Well, let’s think about it. When in the womb we are in the fetal position, basically a full squat for almost 280 straight days. (fun fact) We are not born with kneecaps we are born with cartilage that turns into bone by age four. Right out of birth we are squatting it was such a natural position, but we are not born with knee or back pain. As we grow we start to sit in chairs or use toilets and our posture suffers. Things like getting out of the car, or rising from a chair is a form of squatting.
When we squat we are engaging so much more than just our leg or glute muscles. It is considered a compound exercise, using more than just one joint. Squats are a monster movement and require use of the chest, shoulders, arms, core, legs, and glutes. It is the King/Queen of all exercises.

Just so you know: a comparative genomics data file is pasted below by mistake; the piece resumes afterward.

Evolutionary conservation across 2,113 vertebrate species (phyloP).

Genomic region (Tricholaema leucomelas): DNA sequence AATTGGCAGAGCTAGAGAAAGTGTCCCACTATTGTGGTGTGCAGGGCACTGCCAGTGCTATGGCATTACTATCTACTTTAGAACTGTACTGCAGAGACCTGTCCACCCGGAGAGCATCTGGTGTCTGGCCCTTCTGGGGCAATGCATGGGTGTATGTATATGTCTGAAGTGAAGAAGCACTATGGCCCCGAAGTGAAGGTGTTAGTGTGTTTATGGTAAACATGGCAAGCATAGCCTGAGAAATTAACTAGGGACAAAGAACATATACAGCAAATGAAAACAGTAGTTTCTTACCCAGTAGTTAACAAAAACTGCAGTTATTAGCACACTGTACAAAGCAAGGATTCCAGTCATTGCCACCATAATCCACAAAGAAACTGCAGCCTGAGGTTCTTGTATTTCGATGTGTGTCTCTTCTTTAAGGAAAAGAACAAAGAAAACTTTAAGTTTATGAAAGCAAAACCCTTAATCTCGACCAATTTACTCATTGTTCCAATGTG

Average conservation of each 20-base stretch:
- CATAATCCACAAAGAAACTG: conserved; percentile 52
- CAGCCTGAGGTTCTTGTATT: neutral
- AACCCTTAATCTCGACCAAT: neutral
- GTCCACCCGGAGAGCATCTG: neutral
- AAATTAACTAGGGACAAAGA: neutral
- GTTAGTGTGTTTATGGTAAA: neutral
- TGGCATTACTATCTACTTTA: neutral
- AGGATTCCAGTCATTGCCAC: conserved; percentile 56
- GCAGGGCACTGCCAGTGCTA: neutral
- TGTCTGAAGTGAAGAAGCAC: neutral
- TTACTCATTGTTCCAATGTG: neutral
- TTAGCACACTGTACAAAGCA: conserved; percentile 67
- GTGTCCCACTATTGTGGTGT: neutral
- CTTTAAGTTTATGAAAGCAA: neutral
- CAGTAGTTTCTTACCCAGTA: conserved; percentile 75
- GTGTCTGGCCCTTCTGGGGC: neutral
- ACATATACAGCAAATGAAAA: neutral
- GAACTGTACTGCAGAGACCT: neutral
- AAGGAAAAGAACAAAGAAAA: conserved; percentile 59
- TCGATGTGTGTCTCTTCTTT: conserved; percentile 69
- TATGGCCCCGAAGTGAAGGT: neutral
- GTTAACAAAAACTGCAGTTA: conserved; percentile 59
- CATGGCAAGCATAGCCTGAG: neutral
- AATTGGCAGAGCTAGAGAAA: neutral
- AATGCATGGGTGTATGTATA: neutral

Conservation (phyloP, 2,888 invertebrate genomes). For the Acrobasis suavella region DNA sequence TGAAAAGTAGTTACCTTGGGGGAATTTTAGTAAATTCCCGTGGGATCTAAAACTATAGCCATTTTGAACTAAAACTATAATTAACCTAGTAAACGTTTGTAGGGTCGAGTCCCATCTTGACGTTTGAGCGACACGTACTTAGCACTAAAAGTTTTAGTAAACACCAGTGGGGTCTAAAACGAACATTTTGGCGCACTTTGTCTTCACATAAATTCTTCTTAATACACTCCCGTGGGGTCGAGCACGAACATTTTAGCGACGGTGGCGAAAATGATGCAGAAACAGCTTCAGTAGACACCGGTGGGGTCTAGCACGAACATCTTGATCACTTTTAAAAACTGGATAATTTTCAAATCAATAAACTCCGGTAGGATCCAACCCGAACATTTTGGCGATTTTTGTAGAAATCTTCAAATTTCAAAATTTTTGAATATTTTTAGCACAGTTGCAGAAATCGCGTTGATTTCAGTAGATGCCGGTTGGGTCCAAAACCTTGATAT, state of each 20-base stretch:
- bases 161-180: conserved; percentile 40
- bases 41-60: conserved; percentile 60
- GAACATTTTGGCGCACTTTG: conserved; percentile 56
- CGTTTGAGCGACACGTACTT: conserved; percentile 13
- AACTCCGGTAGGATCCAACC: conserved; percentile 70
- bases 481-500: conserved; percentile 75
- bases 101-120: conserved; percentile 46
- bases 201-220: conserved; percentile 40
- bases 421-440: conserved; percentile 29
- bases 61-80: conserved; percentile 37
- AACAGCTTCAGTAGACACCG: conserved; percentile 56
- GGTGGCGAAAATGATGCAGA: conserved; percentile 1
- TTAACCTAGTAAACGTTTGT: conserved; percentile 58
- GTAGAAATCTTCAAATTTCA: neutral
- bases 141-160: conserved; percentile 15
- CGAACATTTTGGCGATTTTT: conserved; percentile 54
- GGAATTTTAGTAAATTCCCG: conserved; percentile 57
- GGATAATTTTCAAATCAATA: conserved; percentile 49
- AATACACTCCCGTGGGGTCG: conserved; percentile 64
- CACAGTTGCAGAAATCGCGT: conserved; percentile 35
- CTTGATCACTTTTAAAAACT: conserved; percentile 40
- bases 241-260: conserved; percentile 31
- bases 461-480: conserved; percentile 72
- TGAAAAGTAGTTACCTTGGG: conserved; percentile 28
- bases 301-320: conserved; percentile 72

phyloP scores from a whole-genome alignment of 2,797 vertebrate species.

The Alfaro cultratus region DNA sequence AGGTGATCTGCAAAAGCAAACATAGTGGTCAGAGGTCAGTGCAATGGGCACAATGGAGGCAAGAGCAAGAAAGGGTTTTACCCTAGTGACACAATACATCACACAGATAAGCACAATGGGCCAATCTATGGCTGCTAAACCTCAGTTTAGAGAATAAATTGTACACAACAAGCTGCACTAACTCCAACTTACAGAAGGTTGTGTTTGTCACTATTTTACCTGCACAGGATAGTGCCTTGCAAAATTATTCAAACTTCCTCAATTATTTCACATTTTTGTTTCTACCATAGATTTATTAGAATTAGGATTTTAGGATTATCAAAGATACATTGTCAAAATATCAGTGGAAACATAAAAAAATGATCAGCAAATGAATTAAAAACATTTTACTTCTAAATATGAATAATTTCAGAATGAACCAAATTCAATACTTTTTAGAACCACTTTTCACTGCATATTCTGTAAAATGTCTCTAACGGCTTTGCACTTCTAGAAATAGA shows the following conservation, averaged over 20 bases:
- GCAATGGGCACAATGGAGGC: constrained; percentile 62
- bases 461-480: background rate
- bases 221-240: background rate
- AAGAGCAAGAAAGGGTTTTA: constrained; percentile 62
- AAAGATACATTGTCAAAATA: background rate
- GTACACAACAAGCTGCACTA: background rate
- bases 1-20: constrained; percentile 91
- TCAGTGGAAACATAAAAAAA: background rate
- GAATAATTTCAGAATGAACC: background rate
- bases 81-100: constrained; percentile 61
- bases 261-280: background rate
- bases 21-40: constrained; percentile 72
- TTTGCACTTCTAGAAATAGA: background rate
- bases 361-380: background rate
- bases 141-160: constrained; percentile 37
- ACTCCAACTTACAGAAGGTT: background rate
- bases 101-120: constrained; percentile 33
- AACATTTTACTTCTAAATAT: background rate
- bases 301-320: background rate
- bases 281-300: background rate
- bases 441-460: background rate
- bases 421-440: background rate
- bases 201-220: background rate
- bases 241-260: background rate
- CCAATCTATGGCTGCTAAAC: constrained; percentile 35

Focus on Form
Eyes ahead, chest up…body will follow, arms can be held tightly into the chest or can be held straight out. Squeeze the core and bring awareness to the abs. Keep a straight spine and as you sit back lead with the hips. Always remember knees never over toes and screw drive the heels down through the ground. As you stand squeeze up through the heels – to the calves – to the hamstrings – and then the glutes.
Squatting vs. Knee Injuries
Free squats can be great for knee injuries if done correctly. They can help knee stability. It can help strengthen and tighten connective tissue around the knee. Try squatting with a stability ball up against a wall, press into the ball as you lower your hips to the floor. Seated leg extensions are another great alternative. The most important thing is to know thy body and work with it. Also when in doubt…squat it out.